4 Dec 2013

Polish CIA interrogation case being heard

6:40 am on 4 December 2013

Accusations that Poland hosted a secret prison and torture centre for the CIA have been heard in open court for the first time.

The European Court of Human Rights in Strasbourg has heard claims that Warsaw allowed the United States to interrogate terrorist suspects at a secret prison in 2002.

The BBC reports Abu Zubaydah, 42, a Palestinian, and Abd al-Rahim al-Nashiri, 48, a Saudi, say they were tortured.

They are currently held at the Guantanamo Bay prison in Cuba.

Abu Zubaydah was suspected of making travel arrangements for jihadis loyal to Osama Bin Laden, including those who carried out the September 2001 attacks in the United States.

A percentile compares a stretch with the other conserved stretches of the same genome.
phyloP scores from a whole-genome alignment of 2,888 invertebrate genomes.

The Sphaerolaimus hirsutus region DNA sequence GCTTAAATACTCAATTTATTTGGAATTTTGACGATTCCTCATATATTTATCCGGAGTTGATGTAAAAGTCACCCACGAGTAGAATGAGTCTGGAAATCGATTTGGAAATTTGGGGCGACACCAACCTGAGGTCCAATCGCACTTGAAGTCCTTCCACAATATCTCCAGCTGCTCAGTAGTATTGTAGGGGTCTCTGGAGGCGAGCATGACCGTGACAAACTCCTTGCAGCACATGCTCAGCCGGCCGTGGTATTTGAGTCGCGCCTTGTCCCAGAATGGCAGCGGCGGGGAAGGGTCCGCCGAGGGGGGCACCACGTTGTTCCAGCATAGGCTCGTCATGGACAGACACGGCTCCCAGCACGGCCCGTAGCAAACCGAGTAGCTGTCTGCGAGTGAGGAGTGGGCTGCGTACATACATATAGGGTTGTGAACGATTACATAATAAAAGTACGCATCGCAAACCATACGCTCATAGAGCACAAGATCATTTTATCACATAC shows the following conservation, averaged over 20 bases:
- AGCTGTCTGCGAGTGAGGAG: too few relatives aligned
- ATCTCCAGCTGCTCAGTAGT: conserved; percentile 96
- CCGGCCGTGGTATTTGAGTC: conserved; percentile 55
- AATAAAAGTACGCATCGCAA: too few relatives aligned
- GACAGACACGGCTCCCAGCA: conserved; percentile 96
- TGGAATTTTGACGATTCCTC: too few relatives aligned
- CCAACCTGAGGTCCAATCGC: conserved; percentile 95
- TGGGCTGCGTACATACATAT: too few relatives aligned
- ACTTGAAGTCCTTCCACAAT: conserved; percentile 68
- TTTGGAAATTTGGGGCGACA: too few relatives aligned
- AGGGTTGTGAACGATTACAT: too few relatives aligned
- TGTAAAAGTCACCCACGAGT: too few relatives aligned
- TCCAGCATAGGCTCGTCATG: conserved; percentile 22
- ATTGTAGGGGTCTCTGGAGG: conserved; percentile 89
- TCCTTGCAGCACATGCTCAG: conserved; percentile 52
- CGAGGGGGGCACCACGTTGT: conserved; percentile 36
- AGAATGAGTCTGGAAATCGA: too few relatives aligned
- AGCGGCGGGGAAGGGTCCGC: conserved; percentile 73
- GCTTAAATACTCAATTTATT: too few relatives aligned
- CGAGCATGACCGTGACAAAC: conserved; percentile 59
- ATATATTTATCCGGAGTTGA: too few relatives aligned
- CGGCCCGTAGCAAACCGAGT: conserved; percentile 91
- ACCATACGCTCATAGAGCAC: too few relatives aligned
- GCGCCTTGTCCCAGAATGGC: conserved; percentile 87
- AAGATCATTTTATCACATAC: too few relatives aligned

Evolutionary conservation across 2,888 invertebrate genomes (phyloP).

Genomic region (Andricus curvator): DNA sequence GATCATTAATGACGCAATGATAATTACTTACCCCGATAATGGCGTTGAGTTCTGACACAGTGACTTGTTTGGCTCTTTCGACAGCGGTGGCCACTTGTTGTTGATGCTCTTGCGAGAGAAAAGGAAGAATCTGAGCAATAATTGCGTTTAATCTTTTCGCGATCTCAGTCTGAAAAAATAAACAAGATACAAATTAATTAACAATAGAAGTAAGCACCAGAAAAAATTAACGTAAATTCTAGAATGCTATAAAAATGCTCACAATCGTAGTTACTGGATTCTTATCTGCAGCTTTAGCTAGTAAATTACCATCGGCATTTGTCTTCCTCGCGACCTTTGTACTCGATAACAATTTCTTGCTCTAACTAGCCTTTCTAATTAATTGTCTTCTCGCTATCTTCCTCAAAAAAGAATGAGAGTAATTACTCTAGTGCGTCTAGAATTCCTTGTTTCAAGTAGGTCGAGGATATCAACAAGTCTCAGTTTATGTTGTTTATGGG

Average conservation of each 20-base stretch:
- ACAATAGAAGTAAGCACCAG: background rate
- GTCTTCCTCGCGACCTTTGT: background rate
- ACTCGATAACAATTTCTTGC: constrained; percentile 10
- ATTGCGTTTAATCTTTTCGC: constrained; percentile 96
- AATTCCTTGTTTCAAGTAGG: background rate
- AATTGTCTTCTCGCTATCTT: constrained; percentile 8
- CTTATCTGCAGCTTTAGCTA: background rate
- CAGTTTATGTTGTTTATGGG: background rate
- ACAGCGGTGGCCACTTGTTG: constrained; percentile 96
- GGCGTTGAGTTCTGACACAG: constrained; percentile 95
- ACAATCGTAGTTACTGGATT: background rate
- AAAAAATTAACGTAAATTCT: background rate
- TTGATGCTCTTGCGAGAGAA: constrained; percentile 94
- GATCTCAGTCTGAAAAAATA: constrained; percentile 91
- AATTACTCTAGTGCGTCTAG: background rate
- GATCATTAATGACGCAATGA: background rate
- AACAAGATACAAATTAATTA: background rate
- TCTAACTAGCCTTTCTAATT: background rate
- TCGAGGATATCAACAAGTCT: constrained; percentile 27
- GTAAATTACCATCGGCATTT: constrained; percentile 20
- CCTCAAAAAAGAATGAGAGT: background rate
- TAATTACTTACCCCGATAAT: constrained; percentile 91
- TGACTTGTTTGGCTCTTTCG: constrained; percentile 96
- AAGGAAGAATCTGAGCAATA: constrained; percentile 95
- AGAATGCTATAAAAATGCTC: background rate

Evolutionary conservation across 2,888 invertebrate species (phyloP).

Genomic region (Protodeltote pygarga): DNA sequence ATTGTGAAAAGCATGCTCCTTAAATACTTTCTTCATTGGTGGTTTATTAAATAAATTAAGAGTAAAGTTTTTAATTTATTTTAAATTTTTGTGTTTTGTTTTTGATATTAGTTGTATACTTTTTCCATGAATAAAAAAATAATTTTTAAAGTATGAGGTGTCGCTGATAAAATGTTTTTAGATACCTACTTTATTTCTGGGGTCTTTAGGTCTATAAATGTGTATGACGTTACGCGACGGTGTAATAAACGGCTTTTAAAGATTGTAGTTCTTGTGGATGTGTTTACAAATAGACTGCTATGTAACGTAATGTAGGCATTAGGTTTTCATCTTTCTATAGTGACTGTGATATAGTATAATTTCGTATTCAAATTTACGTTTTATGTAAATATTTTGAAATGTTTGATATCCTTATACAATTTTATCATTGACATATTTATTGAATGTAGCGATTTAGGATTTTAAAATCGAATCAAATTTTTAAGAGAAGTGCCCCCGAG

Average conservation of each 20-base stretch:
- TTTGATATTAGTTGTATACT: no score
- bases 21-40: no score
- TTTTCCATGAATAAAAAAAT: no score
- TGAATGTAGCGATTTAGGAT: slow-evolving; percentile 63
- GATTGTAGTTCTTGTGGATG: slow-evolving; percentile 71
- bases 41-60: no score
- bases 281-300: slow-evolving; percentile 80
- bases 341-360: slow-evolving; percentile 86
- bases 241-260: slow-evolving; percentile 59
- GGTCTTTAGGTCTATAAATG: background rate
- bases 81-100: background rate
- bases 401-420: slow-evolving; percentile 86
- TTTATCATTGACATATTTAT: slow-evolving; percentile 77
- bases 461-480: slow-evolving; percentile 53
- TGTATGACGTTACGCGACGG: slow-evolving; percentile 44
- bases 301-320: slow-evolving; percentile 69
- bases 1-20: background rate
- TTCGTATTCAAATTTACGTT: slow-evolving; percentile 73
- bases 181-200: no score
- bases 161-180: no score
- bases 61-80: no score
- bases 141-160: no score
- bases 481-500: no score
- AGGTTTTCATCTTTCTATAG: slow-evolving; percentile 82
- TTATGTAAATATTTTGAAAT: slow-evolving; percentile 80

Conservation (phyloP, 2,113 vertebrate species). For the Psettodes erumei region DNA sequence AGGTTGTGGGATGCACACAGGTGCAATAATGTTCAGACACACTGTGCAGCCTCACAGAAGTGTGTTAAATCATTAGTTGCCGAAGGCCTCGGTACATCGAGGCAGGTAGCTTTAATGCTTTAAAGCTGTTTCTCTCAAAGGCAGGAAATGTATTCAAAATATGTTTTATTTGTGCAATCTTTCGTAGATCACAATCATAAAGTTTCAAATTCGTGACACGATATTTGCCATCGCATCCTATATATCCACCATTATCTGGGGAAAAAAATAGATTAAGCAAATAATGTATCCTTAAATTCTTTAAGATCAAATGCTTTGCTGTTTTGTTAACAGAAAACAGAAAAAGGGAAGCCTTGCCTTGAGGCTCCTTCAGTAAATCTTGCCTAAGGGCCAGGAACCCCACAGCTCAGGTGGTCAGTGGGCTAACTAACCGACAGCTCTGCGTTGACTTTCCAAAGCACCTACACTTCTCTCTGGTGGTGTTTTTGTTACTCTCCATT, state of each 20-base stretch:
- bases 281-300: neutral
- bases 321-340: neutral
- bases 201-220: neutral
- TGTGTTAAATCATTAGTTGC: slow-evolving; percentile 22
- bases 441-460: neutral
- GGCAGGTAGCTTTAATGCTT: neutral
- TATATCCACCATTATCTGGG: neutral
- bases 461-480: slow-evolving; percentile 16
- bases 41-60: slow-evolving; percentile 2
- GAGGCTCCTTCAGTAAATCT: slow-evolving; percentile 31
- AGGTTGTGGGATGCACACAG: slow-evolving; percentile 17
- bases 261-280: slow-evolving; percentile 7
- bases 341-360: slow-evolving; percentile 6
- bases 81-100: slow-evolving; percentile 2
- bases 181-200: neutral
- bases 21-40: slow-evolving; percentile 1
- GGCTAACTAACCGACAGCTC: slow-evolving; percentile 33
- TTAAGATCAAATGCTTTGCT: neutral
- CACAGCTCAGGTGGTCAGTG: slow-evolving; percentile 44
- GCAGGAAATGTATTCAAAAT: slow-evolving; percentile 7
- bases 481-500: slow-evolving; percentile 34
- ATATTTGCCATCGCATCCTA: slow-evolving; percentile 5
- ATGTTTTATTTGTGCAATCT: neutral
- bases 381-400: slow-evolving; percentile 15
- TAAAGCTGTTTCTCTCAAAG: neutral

Abd al-Rahim al-Nashiri was accused of organising an attack on the USS Cole warship in 2000 in Yemen, in which 17 sailors died.

A court statement said their submissions are based mainly on publicly available sources, because of the restrictions imposed at Guantanamo Bay.

Only part of the hearing is public. The BBC reports the rest is being held behind closed doors.

The men were flown to Poland in December 2002.

Former President George W Bush authorised the rendition policy shortly after the 9/11 attacks to allow the CIA to interrogate terror suspects secretly outside the United States.

In a report to the Council of Europe Swiss senator Dick Marty has named the detention centre as Stare Kiejkuty, an intelligence training base near Szczytno in northern Poland.